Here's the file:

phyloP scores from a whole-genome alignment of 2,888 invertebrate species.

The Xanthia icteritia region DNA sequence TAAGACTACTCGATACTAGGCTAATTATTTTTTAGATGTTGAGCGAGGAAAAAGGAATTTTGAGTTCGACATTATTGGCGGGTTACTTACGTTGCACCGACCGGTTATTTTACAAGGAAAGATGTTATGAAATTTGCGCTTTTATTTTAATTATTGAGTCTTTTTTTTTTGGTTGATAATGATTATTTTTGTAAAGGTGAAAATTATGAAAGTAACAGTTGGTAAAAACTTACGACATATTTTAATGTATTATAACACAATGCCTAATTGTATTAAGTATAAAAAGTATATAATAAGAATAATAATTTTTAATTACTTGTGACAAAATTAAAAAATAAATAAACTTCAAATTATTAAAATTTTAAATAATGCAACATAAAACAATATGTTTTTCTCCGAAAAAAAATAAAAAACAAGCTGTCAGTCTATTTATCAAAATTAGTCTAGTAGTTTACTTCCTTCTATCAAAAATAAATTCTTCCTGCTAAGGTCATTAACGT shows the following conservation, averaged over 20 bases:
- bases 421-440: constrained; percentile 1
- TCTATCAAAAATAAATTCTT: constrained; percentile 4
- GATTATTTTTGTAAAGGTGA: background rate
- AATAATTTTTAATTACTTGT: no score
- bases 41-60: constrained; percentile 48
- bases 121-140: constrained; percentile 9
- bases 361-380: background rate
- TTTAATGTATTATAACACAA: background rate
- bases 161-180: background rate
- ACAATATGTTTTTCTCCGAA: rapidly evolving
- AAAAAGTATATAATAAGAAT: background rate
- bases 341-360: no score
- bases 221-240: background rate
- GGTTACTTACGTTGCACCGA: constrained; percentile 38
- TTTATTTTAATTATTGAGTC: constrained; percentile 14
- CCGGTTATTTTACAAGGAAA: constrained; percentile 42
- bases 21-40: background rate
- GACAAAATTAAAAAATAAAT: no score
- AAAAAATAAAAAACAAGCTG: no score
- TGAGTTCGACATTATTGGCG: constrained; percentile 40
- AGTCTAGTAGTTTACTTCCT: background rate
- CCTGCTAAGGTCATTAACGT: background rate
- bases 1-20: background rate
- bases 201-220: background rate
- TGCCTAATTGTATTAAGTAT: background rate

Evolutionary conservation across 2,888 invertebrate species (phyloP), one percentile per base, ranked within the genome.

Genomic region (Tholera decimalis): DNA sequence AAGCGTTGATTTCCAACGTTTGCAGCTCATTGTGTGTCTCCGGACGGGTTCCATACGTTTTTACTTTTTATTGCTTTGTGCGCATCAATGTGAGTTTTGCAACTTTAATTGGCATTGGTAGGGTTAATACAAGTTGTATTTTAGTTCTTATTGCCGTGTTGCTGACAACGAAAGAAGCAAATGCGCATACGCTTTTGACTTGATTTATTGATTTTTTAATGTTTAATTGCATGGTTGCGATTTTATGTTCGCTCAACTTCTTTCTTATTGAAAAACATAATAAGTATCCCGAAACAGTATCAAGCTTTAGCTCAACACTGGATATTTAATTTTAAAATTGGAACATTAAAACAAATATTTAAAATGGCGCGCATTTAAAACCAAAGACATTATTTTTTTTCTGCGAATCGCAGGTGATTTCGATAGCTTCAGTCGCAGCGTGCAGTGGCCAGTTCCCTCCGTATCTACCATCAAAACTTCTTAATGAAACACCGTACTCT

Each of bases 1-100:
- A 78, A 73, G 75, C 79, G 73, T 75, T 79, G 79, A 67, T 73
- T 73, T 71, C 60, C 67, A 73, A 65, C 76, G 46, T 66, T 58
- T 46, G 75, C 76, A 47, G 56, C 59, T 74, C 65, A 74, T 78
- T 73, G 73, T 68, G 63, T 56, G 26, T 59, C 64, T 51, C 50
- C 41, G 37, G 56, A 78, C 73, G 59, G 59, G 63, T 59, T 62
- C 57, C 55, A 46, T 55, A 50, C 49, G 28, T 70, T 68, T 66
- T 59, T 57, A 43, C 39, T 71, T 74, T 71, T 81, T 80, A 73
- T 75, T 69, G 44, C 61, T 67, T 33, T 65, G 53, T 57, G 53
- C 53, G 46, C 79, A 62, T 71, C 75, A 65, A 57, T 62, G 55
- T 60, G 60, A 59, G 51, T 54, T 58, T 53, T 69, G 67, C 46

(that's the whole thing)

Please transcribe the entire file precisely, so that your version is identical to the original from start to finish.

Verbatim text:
phyloP scores from a whole-genome alignment of 2,888 invertebrate species.

The Xanthia icteritia region DNA sequence TAAGACTACTCGATACTAGGCTAATTATTTTTTAGATGTTGAGCGAGGAAAAAGGAATTTTGAGTTCGACATTATTGGCGGGTTACTTACGTTGCACCGACCGGTTATTTTACAAGGAAAGATGTTATGAAATTTGCGCTTTTATTTTAATTATTGAGTCTTTTTTTTTTGGTTGATAATGATTATTTTTGTAAAGGTGAAAATTATGAAAGTAACAGTTGGTAAAAACTTACGACATATTTTAATGTATTATAACACAATGCCTAATTGTATTAAGTATAAAAAGTATATAATAAGAATAATAATTTTTAATTACTTGTGACAAAATTAAAAAATAAATAAACTTCAAATTATTAAAATTTTAAATAATGCAACATAAAACAATATGTTTTTCTCCGAAAAAAAATAAAAAACAAGCTGTCAGTCTATTTATCAAAATTAGTCTAGTAGTTTACTTCCTTCTATCAAAAATAAATTCTTCCTGCTAAGGTCATTAACGT shows the following conservation, averaged over 20 bases:
- bases 421-440: constrained; percentile 1
- TCTATCAAAAATAAATTCTT: constrained; percentile 4
- GATTATTTTTGTAAAGGTGA: background rate
- AATAATTTTTAATTACTTGT: no score
- bases 41-60: constrained; percentile 48
- bases 121-140: constrained; percentile 9
- bases 361-380: background rate
- TTTAATGTATTATAACACAA: background rate
- bases 161-180: background rate
- ACAATATGTTTTTCTCCGAA: rapidly evolving
- AAAAAGTATATAATAAGAAT: background rate
- bases 341-360: no score
- bases 221-240: background rate
- GGTTACTTACGTTGCACCGA: constrained; percentile 38
- TTTATTTTAATTATTGAGTC: constrained; percentile 14
- CCGGTTATTTTACAAGGAAA: constrained; percentile 42
- bases 21-40: background rate
- GACAAAATTAAAAAATAAAT: no score
- AAAAAATAAAAAACAAGCTG: no score
- TGAGTTCGACATTATTGGCG: constrained; percentile 40
- AGTCTAGTAGTTTACTTCCT: background rate
- CCTGCTAAGGTCATTAACGT: background rate
- bases 1-20: background rate
- bases 201-220: background rate
- TGCCTAATTGTATTAAGTAT: background rate

Evolutionary conservation across 2,888 invertebrate species (phyloP), one percentile per base, ranked within the genome.

Genomic region (Tholera decimalis): DNA sequence AAGCGTTGATTTCCAACGTTTGCAGCTCATTGTGTGTCTCCGGACGGGTTCCATACGTTTTTACTTTTTATTGCTTTGTGCGCATCAATGTGAGTTTTGCAACTTTAATTGGCATTGGTAGGGTTAATACAAGTTGTATTTTAGTTCTTATTGCCGTGTTGCTGACAACGAAAGAAGCAAATGCGCATACGCTTTTGACTTGATTTATTGATTTTTTAATGTTTAATTGCATGGTTGCGATTTTATGTTCGCTCAACTTCTTTCTTATTGAAAAACATAATAAGTATCCCGAAACAGTATCAAGCTTTAGCTCAACACTGGATATTTAATTTTAAAATTGGAACATTAAAACAAATATTTAAAATGGCGCGCATTTAAAACCAAAGACATTATTTTTTTTCTGCGAATCGCAGGTGATTTCGATAGCTTCAGTCGCAGCGTGCAGTGGCCAGTTCCCTCCGTATCTACCATCAAAACTTCTTAATGAAACACCGTACTCT

Each of bases 1-100:
- A 78, A 73, G 75, C 79, G 73, T 75, T 79, G 79, A 67, T 73
- T 73, T 71, C 60, C 67, A 73, A 65, C 76, G 46, T 66, T 58
- T 46, G 75, C 76, A 47, G 56, C 59, T 74, C 65, A 74, T 78
- T 73, G 73, T 68, G 63, T 56, G 26, T 59, C 64, T 51, C 50
- C 41, G 37, G 56, A 78, C 73, G 59, G 59, G 63, T 59, T 62
- C 57, C 55, A 46, T 55, A 50, C 49, G 28, T 70, T 68, T 66
- T 59, T 57, A 43, C 39, T 71, T 74, T 71, T 81, T 80, A 73
- T 75, T 69, G 44, C 61, T 67, T 33, T 65, G 53, T 57, G 53
- C 53, G 46, C 79, A 62, T 71, C 75, A 65, A 57, T 62, G 55
- T 60, G 60, A 59, G 51, T 54, T 58, T 53, T 69, G 67, C 46